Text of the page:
Accidents and Violent Death in Early Modern London
Title Details

288 Pages

23.4 x 15.6 cm

13 b/w, 12 line illus.

Series: Studies in Early Modern Cultural, Political and Social History

Series Vol. Number: 25

Imprint: Boydell Press

Accidents and Violent Death in Early Modern London

1650-1750

by Craig Spence

  • Description
  • Contents
  • Reviews
Between the mid-seventeenth and mid-eighteenth century more than 15,000 Londoners suffered sudden violent deaths. In the early modern period, accidental and 'disorderly' deaths - from drowning, falls, stabbing, shooting, fires, explosions, suffocation, and animals and vehicles, among others - were a regular feature of urban life.

Between the mid-seventeenth and mid-eighteenth centuries more than 15,000 Londoners suffered sudden violent deaths. While this figure includes around 3,000 who were murdered or committed suicide, the vast majority of fatalities resulted from accidents. In the early modern period, accidental and 'disorderly' deaths - from drowning, falls, stabbing, shooting, fires, explosions, suffocation, animals and vehicles, among other causes - were a regular feature ofurban life and left a significant mark in the archival records of the period.
This book provides the first substantive critical study of the early modern accident, revealing and chronicling the lives - and deaths - of hundreds of otherwise unknown Londoners. Drawing on the weekly London Bills of Mortality, parish burial registers, newspapers and other related documents, it examines accidents and other forms of violent death in the city with a view tounderstanding who among its residents encountered such events, how the bureaucracy recorded and elaborated their circumstances and why they did so, and what practical responses might follow. Through a systematic review of the character of accidents, medical and social interventions, and changing attitudes toward the regulation of hazards across the metropolis, it establishes the historical significance of the accident and shows how, as the eighteenth century progressed, providential explanations gave way to a more rational viewpoint that saw certain accident events as threats to be managed rather than misfortunes to be explained. Additionally, the book explores how knowledge of such incidents was transformed to become a recurring cultural trope in oral, textual and visual narratives of metropolitan life, thereby opening a window to the way in which sudden death and violent injury was understood by early modern mentalities.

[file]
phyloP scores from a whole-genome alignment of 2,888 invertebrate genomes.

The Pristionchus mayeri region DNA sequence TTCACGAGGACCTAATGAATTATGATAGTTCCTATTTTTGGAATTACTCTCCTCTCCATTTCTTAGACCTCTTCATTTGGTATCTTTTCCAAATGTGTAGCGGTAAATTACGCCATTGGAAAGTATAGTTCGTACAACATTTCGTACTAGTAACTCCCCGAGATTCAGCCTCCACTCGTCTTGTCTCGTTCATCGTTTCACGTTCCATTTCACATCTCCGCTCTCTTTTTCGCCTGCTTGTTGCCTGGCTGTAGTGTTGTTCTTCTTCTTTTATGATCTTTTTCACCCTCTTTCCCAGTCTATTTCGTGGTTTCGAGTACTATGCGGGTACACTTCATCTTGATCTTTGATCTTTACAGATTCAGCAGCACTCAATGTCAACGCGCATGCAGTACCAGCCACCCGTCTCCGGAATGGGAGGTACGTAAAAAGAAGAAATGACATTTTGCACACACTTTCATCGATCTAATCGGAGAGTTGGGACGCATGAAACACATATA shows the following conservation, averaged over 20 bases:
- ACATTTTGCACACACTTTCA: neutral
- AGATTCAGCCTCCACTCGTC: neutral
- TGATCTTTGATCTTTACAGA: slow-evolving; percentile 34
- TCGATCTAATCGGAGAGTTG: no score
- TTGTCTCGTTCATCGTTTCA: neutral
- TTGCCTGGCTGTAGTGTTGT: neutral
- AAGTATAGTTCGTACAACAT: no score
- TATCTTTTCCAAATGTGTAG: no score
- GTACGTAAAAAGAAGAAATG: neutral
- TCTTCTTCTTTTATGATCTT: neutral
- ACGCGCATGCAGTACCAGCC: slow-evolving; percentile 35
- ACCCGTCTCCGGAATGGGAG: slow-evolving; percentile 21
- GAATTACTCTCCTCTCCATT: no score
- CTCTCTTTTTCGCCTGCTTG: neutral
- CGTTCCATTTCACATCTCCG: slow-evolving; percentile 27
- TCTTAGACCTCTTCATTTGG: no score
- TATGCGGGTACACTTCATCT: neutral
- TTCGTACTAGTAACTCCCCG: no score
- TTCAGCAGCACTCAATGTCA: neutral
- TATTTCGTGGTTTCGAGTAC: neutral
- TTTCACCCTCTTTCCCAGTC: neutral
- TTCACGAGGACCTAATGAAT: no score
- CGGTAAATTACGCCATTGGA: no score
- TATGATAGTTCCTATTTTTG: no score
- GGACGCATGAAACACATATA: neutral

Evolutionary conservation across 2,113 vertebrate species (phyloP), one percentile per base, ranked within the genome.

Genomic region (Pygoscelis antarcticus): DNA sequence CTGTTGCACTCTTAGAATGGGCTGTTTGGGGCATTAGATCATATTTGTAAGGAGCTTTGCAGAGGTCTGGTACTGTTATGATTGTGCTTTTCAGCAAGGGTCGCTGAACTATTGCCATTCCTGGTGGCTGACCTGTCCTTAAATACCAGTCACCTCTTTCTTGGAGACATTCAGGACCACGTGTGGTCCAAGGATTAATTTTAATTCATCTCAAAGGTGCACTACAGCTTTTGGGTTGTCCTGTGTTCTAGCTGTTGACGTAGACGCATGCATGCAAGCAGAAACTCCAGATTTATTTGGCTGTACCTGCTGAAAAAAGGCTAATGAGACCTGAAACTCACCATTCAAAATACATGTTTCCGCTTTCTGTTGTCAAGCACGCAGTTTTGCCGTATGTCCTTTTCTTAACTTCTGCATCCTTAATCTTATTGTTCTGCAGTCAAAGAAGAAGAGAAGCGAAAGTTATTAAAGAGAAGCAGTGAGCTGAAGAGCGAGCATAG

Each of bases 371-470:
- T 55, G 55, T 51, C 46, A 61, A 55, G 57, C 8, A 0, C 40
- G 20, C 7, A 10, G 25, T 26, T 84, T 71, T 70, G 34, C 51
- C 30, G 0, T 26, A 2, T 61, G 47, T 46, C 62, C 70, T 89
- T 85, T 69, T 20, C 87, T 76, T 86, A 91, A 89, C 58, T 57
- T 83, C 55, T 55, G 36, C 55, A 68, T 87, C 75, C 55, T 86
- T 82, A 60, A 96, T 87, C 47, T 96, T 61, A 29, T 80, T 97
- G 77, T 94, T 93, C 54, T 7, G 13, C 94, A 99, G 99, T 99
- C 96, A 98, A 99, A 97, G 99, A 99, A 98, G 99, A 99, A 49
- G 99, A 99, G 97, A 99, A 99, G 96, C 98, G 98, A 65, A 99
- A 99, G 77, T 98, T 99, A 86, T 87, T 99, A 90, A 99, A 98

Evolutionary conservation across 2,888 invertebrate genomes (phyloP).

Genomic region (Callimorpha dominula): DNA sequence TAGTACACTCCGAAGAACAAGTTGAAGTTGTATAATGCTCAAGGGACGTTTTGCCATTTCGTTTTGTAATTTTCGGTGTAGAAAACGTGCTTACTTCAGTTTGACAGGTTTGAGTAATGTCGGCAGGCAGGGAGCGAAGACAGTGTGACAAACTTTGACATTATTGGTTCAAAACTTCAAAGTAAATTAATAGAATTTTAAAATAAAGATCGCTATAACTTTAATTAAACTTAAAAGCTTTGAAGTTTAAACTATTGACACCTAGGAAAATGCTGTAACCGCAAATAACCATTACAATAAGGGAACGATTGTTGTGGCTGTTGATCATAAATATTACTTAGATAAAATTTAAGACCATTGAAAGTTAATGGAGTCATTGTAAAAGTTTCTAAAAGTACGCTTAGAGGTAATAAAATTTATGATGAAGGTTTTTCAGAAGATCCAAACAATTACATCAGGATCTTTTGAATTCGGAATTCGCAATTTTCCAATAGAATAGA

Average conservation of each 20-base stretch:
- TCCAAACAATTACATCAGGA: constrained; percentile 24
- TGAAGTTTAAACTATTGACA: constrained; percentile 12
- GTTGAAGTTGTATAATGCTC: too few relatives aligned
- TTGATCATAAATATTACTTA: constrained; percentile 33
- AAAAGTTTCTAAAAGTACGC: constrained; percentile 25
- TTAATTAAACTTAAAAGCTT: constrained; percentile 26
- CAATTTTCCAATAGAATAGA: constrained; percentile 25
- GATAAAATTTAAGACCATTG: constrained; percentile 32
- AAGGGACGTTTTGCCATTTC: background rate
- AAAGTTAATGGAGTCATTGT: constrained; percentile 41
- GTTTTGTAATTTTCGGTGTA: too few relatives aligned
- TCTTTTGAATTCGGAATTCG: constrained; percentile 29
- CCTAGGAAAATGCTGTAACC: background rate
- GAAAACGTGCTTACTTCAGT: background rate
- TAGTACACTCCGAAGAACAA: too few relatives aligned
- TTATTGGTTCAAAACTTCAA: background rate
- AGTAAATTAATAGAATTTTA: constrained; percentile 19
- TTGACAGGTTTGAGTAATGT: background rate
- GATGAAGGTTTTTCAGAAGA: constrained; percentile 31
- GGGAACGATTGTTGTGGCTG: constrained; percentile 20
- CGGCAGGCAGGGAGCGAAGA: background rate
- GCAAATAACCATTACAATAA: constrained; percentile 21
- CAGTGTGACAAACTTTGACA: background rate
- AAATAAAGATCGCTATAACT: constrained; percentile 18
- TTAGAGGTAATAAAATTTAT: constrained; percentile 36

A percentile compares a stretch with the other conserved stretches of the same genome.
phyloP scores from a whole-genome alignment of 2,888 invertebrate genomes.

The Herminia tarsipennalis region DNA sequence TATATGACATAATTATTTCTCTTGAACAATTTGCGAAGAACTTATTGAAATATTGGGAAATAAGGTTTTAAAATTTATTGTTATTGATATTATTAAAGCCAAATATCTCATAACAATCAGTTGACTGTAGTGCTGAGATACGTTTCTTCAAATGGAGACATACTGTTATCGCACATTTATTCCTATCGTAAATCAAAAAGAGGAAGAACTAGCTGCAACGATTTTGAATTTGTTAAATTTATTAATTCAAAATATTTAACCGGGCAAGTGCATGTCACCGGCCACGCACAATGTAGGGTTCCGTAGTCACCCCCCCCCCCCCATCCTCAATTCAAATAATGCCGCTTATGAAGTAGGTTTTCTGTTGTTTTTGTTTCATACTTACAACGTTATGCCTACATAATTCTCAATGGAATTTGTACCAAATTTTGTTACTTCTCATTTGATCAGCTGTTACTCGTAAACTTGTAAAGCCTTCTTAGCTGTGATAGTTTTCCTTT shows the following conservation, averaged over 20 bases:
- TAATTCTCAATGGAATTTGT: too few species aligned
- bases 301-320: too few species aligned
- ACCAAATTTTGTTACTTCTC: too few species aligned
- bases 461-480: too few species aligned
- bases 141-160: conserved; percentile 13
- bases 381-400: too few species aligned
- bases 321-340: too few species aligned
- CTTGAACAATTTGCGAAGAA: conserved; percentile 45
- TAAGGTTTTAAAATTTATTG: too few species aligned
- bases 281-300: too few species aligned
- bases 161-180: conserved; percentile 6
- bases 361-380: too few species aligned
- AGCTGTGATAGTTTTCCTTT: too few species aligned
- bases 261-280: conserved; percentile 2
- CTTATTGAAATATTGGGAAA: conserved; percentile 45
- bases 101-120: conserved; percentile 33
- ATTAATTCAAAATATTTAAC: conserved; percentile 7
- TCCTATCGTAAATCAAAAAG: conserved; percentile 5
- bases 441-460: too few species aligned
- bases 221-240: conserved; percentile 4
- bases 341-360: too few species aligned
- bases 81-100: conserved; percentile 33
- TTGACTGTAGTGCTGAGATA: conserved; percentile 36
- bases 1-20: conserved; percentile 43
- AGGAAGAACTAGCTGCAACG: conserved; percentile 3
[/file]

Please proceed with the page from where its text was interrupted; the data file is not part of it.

CRAIG SPENCE is Senior Lecturer in History at Bishop Grosseteste University.
Introduction
'Here Falling Houses Thunder on your Head': Sudden Violent Death and the Metropolis
'I told my Neighbours, who sent for the Searchers': From Personal Trauma to Public Knowledge
'Good Servants, but Bad Masters': Fire and Water
'Much Mischief Happeneth to Persons in the Street': Everyday Urban Accidents
'Death Hath Ten Thousand Several Doors': Rare and Unfortunate Events
'Thro' Freezing Snows, and Rains, and Soaking Sleet': A Time to Die
'She was Lame Long After': Medical and Social Response
'To the Great Hazard of Peoples Lives': Bringing Order to Chaos
'Telling Pretty Stories': Constructing Accident Event Narratives
Conclusion
Bibliography
"A much-needed, meticulously researched, critical study [that] provides thought-provoking and pioneering scholarship in a more complex than previously anticipated field of study." HISTORY
"This intricate vision of London, with its chaos and peril, can aid us in approaching our own deeply flawed discussions of contemporary accidents and violence with care, precision, and critical insight." EIGHTEENTH-CENTURY LIFE

Hardcover

9781783271351

November 2016

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9781782049005

November 2016

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Title Details

288 Pages

2.34 x 1.56 cm

13 b/w, 12 line illus.

Series: Studies in Early Modern Cultural, Political and Social History

Series Vol. Number: 25

Imprint: Boydell Press